This week's episode begins with a TV commercial for El Pollo Knockoffo, one that emphasizes the old-school values of "Los Pollos Hermanos." At the end, the visual of cascading fried chicken parts (uh...yum?) dissolved into a visual of cascading meth crystals. NICE. And so now, after getting a fantasy of the fast-food chicken business, we get a crash course in the reality of Gus's blue meth business. Specifically, how it gets boxed up by Walter and Jesse, then transferred to the small army of employees who bag the stuff, seal it up inside tubs of Pollos chicken batter (each one marked with a star only visible under a black light), load it on to Pollos trucks, and ship it out across the Southwest. Overseeing the trucks as they disperse is one Mr. Gustavo Frings. Quite the operation he's got there for himself.
After the credits, Walt and Jesse are measuring out their haul. They owe Gus 200 lbs., and this particular batch, as reported by Jesse, weighs 201.6 lbs. (Also, is Gus's operation the only drug ring not operating under the metric system? That's almost quaintly patriotic.) Walt simply says, "Better to be over than under," but Jesse is perturbed that they're throwing 1.6 lbs. of product Gus's way for free. See, Jesse's been crunching the numbers (...oh, stop laughing), and he's decided that the million-and-a-half he and Walter are getting is peanuts compared to what Gus is making off their labor. Oh, Jesse. Maybe you can get into a weed-selling operation with an old economics professor of yours so he can tell you how capitalism works. Walter, rather than explain to Jesse about how they're compensated less because they incur less risk as humble lab techs, simply tells Jesse not to look a gift horse in the mouth. But to Jesse, the numbers don't lie, and the imbalance of what Gus is making (Jesse works it out to $96 million) versus his and Walter's take ($3 mil to split between them) is positively obscene. Walter takes the perspective familiar to sports fans worldwide: "Jesse, you are now a millionaire, and now you're complaining? What world do you live in?" Jesse replies that he lives in a world where "the dudes who do all the work ain't getting fisted.: Not that I don't think Jesse has a point, but seriously, what world IS that? Anyway, Jesse wants to hash this out, but Walt just walks away.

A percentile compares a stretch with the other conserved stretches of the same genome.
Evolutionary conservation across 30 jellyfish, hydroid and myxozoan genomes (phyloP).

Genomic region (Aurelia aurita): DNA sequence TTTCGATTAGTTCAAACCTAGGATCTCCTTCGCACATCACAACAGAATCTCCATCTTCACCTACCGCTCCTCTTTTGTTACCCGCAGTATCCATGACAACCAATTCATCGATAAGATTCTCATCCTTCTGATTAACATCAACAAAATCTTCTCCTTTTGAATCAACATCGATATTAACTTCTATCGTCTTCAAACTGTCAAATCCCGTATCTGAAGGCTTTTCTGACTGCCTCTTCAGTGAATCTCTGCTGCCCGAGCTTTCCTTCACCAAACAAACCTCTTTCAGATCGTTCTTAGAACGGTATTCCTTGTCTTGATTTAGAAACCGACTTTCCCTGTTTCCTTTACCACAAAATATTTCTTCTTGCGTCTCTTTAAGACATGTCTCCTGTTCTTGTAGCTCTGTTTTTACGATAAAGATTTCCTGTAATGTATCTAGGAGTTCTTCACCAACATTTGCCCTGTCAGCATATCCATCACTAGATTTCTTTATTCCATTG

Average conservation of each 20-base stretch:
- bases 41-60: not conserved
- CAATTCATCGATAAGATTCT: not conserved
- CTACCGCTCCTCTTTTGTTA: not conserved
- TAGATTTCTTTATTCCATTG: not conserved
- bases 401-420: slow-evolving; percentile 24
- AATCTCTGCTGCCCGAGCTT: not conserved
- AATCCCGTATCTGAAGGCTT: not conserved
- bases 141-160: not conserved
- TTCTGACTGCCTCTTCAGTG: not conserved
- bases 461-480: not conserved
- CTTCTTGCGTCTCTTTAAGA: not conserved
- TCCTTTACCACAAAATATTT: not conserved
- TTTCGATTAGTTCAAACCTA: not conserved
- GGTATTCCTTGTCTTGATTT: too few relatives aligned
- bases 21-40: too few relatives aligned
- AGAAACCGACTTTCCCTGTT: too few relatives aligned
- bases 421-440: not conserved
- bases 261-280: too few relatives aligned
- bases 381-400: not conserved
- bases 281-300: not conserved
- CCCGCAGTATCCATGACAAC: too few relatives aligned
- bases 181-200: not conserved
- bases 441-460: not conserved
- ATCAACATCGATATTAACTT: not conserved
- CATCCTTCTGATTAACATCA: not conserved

In Hank's hospital room, the family busies itself making the room "comfortable," while Hank dozes. Gomez shows up, gingerly asking Marie for permission. Hank stirs and, barely audible, calls Gomie closer to him. Closer. Cloooser. With Gomez's ear almost to Hank's mouth, Hank croaks out, "Asshole." Flynn laughs that his uncle "Got [Gomez] good," while Gomie's like, "Yeah, great to have you back, you big douche." Hank's laughter is choked off by the pain he's in. Gomez pulls out a map for Hank, one which shows the blue meth has been cropping up all over the southwest as of late. Hank asks how that's supposed to make him feel better. Because Gomez merely telling Hank he was right all along -- "You were the only one who saw it coming" -- is pretty cold comfort now. Hank slams him thumb impatiently on his Morphine button, but Marie remarks that he's still on lock-out. Hasn't been an hour since he maxed out the dosage. She heads out to find a doctor who can maybe up Hank's meds, and as she leaves, she orders Gomez not to talk any more shop.